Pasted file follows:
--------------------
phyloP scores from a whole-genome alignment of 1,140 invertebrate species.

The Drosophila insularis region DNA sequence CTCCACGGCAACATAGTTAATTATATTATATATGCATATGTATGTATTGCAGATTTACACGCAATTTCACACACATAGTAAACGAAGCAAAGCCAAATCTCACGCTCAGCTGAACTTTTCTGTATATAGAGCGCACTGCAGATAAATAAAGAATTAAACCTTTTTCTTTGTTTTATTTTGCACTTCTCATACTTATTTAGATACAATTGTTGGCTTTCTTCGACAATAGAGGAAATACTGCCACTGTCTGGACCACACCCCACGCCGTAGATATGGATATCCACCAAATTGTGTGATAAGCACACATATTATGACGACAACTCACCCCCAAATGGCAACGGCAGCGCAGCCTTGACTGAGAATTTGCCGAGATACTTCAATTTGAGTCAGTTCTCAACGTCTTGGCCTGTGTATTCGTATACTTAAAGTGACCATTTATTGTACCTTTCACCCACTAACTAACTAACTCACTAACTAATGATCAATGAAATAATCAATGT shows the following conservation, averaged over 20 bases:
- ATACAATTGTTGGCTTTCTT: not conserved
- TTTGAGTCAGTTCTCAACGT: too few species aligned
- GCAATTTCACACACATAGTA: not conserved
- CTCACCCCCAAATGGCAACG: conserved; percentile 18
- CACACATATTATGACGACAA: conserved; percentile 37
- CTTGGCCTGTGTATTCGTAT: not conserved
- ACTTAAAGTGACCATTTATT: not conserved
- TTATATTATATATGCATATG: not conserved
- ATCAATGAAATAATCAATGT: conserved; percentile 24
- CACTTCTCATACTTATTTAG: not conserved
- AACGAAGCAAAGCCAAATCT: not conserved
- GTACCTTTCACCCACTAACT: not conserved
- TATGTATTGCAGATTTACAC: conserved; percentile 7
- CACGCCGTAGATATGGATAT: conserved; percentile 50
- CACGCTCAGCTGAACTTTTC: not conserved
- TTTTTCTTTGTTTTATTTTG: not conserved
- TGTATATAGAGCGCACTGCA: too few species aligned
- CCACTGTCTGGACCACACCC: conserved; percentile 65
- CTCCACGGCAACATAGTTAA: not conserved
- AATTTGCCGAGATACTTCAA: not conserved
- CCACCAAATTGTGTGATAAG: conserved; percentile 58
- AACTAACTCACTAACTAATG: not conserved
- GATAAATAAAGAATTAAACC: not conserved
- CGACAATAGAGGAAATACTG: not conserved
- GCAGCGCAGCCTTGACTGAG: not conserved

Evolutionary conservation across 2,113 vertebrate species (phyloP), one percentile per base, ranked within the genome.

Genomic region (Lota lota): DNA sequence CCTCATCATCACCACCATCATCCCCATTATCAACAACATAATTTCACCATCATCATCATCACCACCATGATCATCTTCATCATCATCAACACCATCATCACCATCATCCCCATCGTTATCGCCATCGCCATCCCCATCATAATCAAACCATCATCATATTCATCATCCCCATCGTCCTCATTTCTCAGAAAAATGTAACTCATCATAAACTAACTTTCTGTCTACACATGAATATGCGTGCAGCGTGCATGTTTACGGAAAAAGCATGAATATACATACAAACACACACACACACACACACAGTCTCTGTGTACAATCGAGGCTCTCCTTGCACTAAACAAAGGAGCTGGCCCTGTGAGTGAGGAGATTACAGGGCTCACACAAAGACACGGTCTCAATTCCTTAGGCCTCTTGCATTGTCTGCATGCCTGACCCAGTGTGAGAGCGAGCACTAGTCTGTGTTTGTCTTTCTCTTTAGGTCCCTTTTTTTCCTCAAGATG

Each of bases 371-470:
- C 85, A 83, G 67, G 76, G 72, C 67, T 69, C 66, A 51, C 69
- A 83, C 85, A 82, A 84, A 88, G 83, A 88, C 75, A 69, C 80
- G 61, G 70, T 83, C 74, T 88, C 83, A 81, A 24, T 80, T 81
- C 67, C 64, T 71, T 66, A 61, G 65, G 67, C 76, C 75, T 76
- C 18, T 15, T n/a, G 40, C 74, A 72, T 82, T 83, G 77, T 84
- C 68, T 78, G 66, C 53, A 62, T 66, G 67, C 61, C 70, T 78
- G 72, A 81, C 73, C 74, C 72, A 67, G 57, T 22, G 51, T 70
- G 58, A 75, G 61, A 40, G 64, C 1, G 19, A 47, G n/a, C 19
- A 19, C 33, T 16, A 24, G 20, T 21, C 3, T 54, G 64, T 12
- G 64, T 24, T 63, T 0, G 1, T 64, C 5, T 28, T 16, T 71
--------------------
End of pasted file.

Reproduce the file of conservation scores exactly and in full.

phyloP scores from a whole-genome alignment of 1,140 invertebrate species.

The Drosophila insularis region DNA sequence CTCCACGGCAACATAGTTAATTATATTATATATGCATATGTATGTATTGCAGATTTACACGCAATTTCACACACATAGTAAACGAAGCAAAGCCAAATCTCACGCTCAGCTGAACTTTTCTGTATATAGAGCGCACTGCAGATAAATAAAGAATTAAACCTTTTTCTTTGTTTTATTTTGCACTTCTCATACTTATTTAGATACAATTGTTGGCTTTCTTCGACAATAGAGGAAATACTGCCACTGTCTGGACCACACCCCACGCCGTAGATATGGATATCCACCAAATTGTGTGATAAGCACACATATTATGACGACAACTCACCCCCAAATGGCAACGGCAGCGCAGCCTTGACTGAGAATTTGCCGAGATACTTCAATTTGAGTCAGTTCTCAACGTCTTGGCCTGTGTATTCGTATACTTAAAGTGACCATTTATTGTACCTTTCACCCACTAACTAACTAACTCACTAACTAATGATCAATGAAATAATCAATGT shows the following conservation, averaged over 20 bases:
- ATACAATTGTTGGCTTTCTT: not conserved
- TTTGAGTCAGTTCTCAACGT: too few species aligned
- GCAATTTCACACACATAGTA: not conserved
- CTCACCCCCAAATGGCAACG: conserved; percentile 18
- CACACATATTATGACGACAA: conserved; percentile 37
- CTTGGCCTGTGTATTCGTAT: not conserved
- ACTTAAAGTGACCATTTATT: not conserved
- TTATATTATATATGCATATG: not conserved
- ATCAATGAAATAATCAATGT: conserved; percentile 24
- CACTTCTCATACTTATTTAG: not conserved
- AACGAAGCAAAGCCAAATCT: not conserved
- GTACCTTTCACCCACTAACT: not conserved
- TATGTATTGCAGATTTACAC: conserved; percentile 7
- CACGCCGTAGATATGGATAT: conserved; percentile 50
- CACGCTCAGCTGAACTTTTC: not conserved
- TTTTTCTTTGTTTTATTTTG: not conserved
- TGTATATAGAGCGCACTGCA: too few species aligned
- CCACTGTCTGGACCACACCC: conserved; percentile 65
- CTCCACGGCAACATAGTTAA: not conserved
- AATTTGCCGAGATACTTCAA: not conserved
- CCACCAAATTGTGTGATAAG: conserved; percentile 58
- AACTAACTCACTAACTAATG: not conserved
- GATAAATAAAGAATTAAACC: not conserved
- CGACAATAGAGGAAATACTG: not conserved
- GCAGCGCAGCCTTGACTGAG: not conserved

Evolutionary conservation across 2,113 vertebrate species (phyloP), one percentile per base, ranked within the genome.

Genomic region (Lota lota): DNA sequence CCTCATCATCACCACCATCATCCCCATTATCAACAACATAATTTCACCATCATCATCATCACCACCATGATCATCTTCATCATCATCAACACCATCATCACCATCATCCCCATCGTTATCGCCATCGCCATCCCCATCATAATCAAACCATCATCATATTCATCATCCCCATCGTCCTCATTTCTCAGAAAAATGTAACTCATCATAAACTAACTTTCTGTCTACACATGAATATGCGTGCAGCGTGCATGTTTACGGAAAAAGCATGAATATACATACAAACACACACACACACACACACAGTCTCTGTGTACAATCGAGGCTCTCCTTGCACTAAACAAAGGAGCTGGCCCTGTGAGTGAGGAGATTACAGGGCTCACACAAAGACACGGTCTCAATTCCTTAGGCCTCTTGCATTGTCTGCATGCCTGACCCAGTGTGAGAGCGAGCACTAGTCTGTGTTTGTCTTTCTCTTTAGGTCCCTTTTTTTCCTCAAGATG

Each of bases 371-470:
- C 85, A 83, G 67, G 76, G 72, C 67, T 69, C 66, A 51, C 69
- A 83, C 85, A 82, A 84, A 88, G 83, A 88, C 75, A 69, C 80
- G 61, G 70, T 83, C 74, T 88, C 83, A 81, A 24, T 80, T 81
- C 67, C 64, T 71, T 66, A 61, G 65, G 67, C 76, C 75, T 76
- C 18, T 15, T n/a, G 40, C 74, A 72, T 82, T 83, G 77, T 84
- C 68, T 78, G 66, C 53, A 62, T 66, G 67, C 61, C 70, T 78
- G 72, A 81, C 73, C 74, C 72, A 67, G 57, T 22, G 51, T 70
- G 58, A 75, G 61, A 40, G 64, C 1, G 19, A 47, G n/a, C 19
- A 19, C 33, T 16, A 24, G 20, T 21, C 3, T 54, G 64, T 12
- G 64, T 24, T 63, T 0, G 1, T 64, C 5, T 28, T 16, T 71